In natural habitats, animals receive many stimuli that vary in place and time. In such habitats, they can express a wide range of behaviours that define the species’ behavioural repertoire. Farming or captive environments are designed to meet biological basic needs (e.g. for rest, feeding), but are far less complex than “natural” habitats. When performed, some behaviours may procure positive emotions (e.g. play in young, control of the environment). In poor environments, animals are not able to express some of the behaviours from their repertoire and lack stimulation. As a consequence, they may be frustrated, lack positive emotions, or experience boredom.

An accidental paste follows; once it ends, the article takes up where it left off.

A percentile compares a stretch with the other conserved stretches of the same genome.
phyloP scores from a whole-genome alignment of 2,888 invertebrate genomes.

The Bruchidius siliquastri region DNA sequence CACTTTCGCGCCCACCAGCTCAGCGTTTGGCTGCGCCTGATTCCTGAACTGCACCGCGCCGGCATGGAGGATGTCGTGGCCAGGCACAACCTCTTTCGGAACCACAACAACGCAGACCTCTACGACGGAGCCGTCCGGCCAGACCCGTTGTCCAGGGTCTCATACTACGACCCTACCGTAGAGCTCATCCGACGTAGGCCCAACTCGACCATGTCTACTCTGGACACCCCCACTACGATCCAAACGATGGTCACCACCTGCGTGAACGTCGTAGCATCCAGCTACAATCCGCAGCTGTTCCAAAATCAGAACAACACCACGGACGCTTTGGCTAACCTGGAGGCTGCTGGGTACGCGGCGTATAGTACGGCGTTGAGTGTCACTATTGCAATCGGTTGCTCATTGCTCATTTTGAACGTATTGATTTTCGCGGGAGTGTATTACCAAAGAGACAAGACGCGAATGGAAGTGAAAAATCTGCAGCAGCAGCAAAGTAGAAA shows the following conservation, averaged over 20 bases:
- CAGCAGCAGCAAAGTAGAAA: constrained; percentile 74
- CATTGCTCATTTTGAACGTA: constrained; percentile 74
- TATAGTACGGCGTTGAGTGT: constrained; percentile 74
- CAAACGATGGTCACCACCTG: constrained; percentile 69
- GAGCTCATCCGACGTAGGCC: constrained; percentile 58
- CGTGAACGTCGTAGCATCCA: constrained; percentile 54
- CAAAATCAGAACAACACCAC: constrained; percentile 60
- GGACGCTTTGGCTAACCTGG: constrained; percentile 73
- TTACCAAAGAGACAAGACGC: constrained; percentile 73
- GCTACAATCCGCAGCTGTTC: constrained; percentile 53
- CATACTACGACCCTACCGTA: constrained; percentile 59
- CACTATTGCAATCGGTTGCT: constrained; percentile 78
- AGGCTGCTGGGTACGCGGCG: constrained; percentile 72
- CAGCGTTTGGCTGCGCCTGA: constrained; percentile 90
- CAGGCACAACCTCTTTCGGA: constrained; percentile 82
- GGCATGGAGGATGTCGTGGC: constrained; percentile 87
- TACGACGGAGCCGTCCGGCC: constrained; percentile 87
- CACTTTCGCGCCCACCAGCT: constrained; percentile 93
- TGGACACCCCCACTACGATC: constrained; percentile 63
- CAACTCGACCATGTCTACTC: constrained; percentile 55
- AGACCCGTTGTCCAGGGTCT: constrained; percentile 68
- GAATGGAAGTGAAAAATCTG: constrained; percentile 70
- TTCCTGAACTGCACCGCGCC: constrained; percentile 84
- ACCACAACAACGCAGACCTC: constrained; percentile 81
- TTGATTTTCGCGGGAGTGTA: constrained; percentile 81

The concept of environmental enrichment refers to a wide range of modifications to the environment of captive or farmed animals that offer adequate stimulation and facilitate the expression of highly motivated behaviour thus promoting positive emotions and improving the animal’s welfare.
In this Thematic Factsheet, the concept and application of environmental enrichment are described, with examples and their impacts to support animal welfare, in addition to recommendations for inspection.